No, that's not a typo. According to this front-page Washington Post article from Saturday, that's what Ohio governor Ted Strickland is preparing to request, along with Democratic governors from Michigan, New Jersey, New York, Wisconsin, and Massachusetts.
Surely the group doesn't intend this to be??an annual??payment; the entire education system spends about $550 billion per year, so their proposal would amount to a 45% increase in per-pupil spending, overnight. They can't possibly be that crazy. But even if they mean this to be spread out over, say, five years, $50 billion per year would more than double what Uncle Sam contributes now. This is big, big money.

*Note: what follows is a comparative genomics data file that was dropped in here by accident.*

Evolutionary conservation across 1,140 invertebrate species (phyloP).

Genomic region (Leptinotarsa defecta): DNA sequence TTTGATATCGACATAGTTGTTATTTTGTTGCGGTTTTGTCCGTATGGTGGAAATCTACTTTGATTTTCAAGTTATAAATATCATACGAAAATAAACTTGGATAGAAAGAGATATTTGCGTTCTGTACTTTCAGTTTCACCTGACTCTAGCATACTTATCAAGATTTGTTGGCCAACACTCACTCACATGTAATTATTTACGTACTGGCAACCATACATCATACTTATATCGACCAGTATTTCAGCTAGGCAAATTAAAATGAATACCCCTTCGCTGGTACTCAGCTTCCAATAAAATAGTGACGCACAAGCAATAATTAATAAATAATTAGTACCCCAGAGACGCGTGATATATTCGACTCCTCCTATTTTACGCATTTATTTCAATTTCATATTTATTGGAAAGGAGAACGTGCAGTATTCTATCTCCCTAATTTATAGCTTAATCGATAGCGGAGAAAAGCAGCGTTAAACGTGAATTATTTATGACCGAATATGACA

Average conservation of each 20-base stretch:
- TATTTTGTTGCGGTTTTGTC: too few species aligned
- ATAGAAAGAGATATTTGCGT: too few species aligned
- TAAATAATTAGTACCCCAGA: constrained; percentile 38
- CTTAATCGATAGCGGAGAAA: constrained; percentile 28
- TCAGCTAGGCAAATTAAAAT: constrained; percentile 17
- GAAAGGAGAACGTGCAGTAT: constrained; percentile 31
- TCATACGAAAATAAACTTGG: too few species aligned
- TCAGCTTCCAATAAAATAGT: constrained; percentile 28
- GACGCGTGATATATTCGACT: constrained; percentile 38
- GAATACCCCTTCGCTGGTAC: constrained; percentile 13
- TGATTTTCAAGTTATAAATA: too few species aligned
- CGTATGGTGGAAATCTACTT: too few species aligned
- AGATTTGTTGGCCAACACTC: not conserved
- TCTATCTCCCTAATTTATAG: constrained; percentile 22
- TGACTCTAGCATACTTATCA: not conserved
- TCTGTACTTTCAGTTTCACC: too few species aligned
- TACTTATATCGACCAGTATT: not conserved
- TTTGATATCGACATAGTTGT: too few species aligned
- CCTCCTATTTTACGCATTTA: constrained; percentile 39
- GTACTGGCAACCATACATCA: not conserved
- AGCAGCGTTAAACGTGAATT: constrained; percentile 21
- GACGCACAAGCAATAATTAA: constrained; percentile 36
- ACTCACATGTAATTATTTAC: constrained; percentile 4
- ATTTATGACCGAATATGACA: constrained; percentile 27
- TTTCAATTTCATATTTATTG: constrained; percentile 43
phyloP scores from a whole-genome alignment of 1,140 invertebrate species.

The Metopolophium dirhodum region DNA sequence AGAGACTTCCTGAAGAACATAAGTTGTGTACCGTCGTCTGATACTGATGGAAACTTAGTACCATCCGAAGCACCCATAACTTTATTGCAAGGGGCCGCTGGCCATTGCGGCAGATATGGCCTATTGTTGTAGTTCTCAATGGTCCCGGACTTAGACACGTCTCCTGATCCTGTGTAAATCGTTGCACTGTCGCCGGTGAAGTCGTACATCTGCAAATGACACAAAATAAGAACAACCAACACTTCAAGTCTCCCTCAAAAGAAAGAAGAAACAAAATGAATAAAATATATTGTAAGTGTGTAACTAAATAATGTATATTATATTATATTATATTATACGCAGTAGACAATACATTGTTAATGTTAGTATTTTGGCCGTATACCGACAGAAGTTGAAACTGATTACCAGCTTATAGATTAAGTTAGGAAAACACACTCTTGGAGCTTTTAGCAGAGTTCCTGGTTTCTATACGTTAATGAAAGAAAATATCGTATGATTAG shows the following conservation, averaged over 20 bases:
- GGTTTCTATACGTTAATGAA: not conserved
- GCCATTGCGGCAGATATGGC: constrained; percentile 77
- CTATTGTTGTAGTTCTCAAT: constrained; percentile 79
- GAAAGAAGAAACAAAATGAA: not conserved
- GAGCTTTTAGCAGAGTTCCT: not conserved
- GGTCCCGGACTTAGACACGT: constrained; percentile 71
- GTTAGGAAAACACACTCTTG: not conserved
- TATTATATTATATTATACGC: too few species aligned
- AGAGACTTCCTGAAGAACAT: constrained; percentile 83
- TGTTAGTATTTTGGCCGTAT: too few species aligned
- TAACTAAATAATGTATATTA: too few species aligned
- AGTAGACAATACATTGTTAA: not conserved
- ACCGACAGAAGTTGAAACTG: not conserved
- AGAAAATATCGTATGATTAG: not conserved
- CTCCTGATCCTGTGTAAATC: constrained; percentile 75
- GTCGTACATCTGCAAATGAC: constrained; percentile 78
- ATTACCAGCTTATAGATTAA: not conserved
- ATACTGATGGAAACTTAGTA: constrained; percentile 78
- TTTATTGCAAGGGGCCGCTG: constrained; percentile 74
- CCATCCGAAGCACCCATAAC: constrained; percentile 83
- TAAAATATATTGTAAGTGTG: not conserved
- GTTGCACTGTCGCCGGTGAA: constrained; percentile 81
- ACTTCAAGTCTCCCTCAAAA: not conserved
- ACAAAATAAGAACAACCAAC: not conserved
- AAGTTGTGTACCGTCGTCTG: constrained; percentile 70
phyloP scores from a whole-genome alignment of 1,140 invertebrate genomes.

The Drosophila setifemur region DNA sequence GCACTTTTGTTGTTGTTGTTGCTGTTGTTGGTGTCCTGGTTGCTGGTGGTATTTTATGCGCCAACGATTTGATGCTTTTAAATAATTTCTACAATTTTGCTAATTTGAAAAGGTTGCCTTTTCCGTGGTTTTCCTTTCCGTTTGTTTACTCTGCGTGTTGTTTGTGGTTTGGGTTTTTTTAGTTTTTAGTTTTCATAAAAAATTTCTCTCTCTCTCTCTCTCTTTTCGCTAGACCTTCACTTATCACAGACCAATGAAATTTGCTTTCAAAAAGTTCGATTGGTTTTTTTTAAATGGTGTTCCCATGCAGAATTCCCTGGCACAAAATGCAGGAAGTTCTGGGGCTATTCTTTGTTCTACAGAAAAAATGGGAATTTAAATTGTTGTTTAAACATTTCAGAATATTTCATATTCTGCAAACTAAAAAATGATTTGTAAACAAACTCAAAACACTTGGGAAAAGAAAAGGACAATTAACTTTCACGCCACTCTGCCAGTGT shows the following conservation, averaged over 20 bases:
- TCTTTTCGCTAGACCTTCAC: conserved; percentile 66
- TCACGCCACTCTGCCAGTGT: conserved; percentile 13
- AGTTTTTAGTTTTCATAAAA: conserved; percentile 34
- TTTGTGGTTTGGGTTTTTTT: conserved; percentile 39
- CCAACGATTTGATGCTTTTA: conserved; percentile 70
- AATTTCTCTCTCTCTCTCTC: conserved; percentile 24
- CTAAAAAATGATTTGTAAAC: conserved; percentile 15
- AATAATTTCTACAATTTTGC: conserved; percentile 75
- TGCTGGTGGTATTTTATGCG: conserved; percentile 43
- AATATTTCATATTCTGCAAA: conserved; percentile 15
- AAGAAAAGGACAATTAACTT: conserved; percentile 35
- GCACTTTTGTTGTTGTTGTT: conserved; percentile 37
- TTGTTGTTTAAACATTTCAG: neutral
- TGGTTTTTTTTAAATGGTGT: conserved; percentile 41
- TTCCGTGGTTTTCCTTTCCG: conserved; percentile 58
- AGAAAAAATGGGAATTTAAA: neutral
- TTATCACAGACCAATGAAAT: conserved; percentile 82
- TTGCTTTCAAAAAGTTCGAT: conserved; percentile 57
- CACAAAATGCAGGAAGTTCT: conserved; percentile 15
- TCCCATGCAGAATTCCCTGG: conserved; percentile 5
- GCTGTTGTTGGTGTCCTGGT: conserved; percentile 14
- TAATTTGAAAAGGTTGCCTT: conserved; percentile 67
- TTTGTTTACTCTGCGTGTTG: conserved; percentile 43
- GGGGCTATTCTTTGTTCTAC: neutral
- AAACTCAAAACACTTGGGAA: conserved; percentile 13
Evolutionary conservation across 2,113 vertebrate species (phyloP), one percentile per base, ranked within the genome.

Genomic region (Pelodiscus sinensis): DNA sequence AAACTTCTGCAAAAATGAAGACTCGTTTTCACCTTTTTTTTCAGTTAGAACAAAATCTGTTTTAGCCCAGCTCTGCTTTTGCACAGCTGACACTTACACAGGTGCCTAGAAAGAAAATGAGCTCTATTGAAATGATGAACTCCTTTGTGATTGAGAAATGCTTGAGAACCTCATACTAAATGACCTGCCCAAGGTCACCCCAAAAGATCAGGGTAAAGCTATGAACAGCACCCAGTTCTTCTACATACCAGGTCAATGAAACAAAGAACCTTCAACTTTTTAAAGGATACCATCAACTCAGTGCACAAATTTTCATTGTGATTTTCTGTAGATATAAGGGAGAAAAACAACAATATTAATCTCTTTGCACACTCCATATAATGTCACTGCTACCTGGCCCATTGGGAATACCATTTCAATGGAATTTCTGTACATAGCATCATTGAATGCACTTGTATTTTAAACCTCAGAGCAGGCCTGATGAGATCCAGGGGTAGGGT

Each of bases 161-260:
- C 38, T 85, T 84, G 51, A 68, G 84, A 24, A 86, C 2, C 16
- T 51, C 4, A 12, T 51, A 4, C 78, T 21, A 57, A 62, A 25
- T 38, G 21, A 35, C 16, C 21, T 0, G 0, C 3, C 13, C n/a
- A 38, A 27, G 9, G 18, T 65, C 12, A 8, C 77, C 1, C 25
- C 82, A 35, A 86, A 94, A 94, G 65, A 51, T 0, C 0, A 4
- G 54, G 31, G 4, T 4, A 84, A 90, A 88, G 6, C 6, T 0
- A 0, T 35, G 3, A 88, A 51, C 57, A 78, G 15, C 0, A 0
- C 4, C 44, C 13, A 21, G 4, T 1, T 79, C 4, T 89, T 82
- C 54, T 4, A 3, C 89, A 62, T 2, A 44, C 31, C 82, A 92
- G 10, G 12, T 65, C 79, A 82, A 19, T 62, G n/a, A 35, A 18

But it's not inconceivable. Some sort of "revenue sharing" for the states is practically a foregone conclusion (Paul Krugman argues that those cutting state spending now amount to "Fifty Herbert Hoovers," ), and admitting that most of that money will go to the schools (which suck up the majority of state funds) would be a bit of truth in advertising.
Writing yesterday in the New York Times , Matt Miller offers some ideas about the strings that should...